Levels of Commitment to the Dark Enlightenment
It’s one thing to collect data about IQ across nations and races, or to describe the courtship practices of a remote African tribe. It’s another thing to use these data and descriptions to theorize about the heritability of IQ or the evolution of social behavior. And it’s quite another thing to extrapolate from these theories political policies about immigration, segregation, employment law, affirmative action, et cetera, et cetera.
On the road to reaction, one can stop at any point in this hierarchy of knowledge. One can believe IQ is heritable and still turn out a Marxist. Or, rather, one can believe that IQ is heritable but still believe other things that counter-act whatever reactionary opinions might have developed otherwise. Never underestimate the power of denial, the lasting effects of cognitive dissonance, or the moral obligations of social relationships.
Richard Weaver reminds us:
It is only the first step beyond philosophical naivete to realize that there are different orders of knowledge, or that not all knowledge is of the same kind of thing. First, there is the order of facts about existing physical entities. These constitute the simple data of science. Next come the statements which are statements about these facts; these are the propositions or theories of science. Next there come the statements about these statements. The propositions which these last statements express form a partial universe of discourse which is the body of philosophical opinion.
We should add that this third level includes statements of policy. We should also add that the three levels are not a strict hierarchy but that they connect and re-connect with one another in a constant loop. Even a collection of brute facts relies upon prior assumptions which are not themselves brute facts.
However, for the sake of illustration, we can treat them as discrete categories to better understand different Levels (or Commitments) of Neoreaction, as well as the different scales at which the Cathedral operates as a censor.
1. Collection of facts.
Demanding the freedom to collect facts about nature and humanity is, circa 2013 AD, a very basic form of reaction. It’s surprising, really, but the Cathedral does in fact censor at even this scale of knowledge. To bring up crime statistics (even without extrapolating higher orders of knowledge from them) can be a dangerous move in mainstream debates about racial issues; even video-taping these statistics in action can cause lesser Cathedral clerics to attempt censorship. Cultural anthropology, from what I understand, has largely abandoned the old model of pure description of tribal or non-Western cultures, having realized that simply describing the fact of, say, sati or African witchcraft might confirm stereotypes. So brute collection of certain facts is abandoned.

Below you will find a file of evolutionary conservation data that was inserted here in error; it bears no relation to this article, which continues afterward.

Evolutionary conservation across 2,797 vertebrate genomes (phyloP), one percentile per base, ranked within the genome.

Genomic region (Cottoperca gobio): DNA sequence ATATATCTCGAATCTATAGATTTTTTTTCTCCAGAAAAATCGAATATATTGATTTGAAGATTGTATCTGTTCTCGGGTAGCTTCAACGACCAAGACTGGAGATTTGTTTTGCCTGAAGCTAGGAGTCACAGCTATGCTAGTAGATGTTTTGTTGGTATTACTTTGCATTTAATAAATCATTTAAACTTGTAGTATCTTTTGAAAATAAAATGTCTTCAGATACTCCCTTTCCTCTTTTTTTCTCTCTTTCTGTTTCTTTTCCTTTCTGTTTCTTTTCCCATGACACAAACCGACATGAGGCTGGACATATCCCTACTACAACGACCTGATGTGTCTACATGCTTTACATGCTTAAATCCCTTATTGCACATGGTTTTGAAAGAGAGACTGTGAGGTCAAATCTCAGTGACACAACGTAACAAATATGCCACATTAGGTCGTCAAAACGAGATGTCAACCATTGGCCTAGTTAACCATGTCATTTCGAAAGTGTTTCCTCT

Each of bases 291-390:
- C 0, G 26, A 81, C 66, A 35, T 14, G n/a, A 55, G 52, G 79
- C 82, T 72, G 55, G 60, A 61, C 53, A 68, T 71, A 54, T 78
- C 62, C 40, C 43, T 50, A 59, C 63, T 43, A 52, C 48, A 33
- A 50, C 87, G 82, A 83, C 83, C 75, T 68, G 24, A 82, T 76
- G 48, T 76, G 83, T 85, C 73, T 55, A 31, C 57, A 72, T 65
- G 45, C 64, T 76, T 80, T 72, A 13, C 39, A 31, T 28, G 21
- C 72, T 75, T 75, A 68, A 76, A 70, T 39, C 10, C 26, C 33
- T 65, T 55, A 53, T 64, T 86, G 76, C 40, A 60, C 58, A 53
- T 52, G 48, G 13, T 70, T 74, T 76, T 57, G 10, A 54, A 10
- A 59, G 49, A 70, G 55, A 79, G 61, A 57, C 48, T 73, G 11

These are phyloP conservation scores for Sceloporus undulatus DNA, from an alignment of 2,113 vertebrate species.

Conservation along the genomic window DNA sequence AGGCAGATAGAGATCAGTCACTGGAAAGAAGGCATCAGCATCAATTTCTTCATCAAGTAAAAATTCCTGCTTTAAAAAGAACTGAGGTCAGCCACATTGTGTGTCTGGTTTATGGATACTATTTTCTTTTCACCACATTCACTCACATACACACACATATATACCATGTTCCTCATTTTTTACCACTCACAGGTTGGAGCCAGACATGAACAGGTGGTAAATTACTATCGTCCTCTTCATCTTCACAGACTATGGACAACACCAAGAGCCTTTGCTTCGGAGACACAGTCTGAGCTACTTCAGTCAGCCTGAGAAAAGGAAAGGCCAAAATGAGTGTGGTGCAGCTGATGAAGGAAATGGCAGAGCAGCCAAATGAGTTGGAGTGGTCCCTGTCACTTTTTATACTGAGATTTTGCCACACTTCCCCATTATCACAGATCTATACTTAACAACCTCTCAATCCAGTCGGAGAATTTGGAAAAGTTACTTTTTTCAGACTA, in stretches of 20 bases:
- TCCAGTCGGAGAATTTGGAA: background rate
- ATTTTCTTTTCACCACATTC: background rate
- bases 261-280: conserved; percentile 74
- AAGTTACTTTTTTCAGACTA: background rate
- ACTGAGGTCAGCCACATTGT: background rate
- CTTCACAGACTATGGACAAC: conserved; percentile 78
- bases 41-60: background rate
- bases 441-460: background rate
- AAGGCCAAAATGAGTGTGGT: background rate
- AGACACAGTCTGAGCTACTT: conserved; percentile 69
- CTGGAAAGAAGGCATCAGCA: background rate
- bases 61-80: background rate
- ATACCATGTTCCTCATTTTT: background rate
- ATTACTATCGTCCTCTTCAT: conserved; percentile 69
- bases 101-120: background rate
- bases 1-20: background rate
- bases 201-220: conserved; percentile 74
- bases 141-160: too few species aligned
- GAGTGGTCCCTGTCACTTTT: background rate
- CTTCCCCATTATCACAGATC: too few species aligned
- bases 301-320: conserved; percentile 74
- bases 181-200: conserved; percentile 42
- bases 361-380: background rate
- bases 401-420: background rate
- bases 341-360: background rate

Some members of the broader Dark Enlightenment community—e.g., Steven Pinker—seem committed to resistance only at this first realm of knowledge. They resent that areas of research are deemed ‘off limits’ and thus resist academic conformity for the sake of free inquiry. But their reaction does not extend beyond this demand for freedom of inquiry. They are often careful—to a fault—about making theoretical statements regarding the facts.
2. Theories about the facts.
Napoleon Chagnon and Linda Gottfredson have both been ostracized by their respective communities because not only did they collect and report uncomfortable facts (on tribal life and IQ, respectively), but they also made statements about those collected facts: theories about kinship in ancient cultures in Chagnon’s case, and theories about IQ and employment in Gottfredson’s. Being willing not only to collect and consider facts about uncomfortable subjects but to theorize about what the facts might mean demonstrates a decent level of commitment to reactionary resistance. Greg Cochran and Henry Harpending are other examples of people operating at this level of knowledge.
Cathderal censorship is most explicit at this level. Being once removed from brute facts, the Cathedral can deploy ad hominem attacks, moral outrage, or strained sophistries about “the way the facts were collected” or “the way the facts have been misread” or “other evidence indicates something else (but don’t ask critical questions about this evidence, mind you).”
However, theorizing about uncomfortable facts does not mean moving into the final realm of knowledge—
3. Statements about the theories.
It takes true reactionary commitment not only to collect IQ data, not only to theorize that IQ is largely heritable, but to conclude that, say, because IQ is largely heritable, we should stop spending money on improving educational access for low-IQ populations and only allow high-IQ immigrant groups into the country (and kick out the low-IQ groups that have managed to get in).
While building the Network of Dark Enlightenment, I began to realize that one divide not often remarked upon is precisely this divide between the different levels of neoreactionary commitment, this divide between cautious empiricists merely devoted to free inquiry and balls-to-the wall ethno-nationalists willing to put the empiricists’ ideas to the political test.
If I were to draw a rough historical comparison, I would say that the difference I’m talking about is the difference between a Galileo, who simply wanted to prove that the Earth moves around the sun, and a Reformer who believed that the Earth’s movement around the sun was just one more reason why the Vatican needed to be usurped.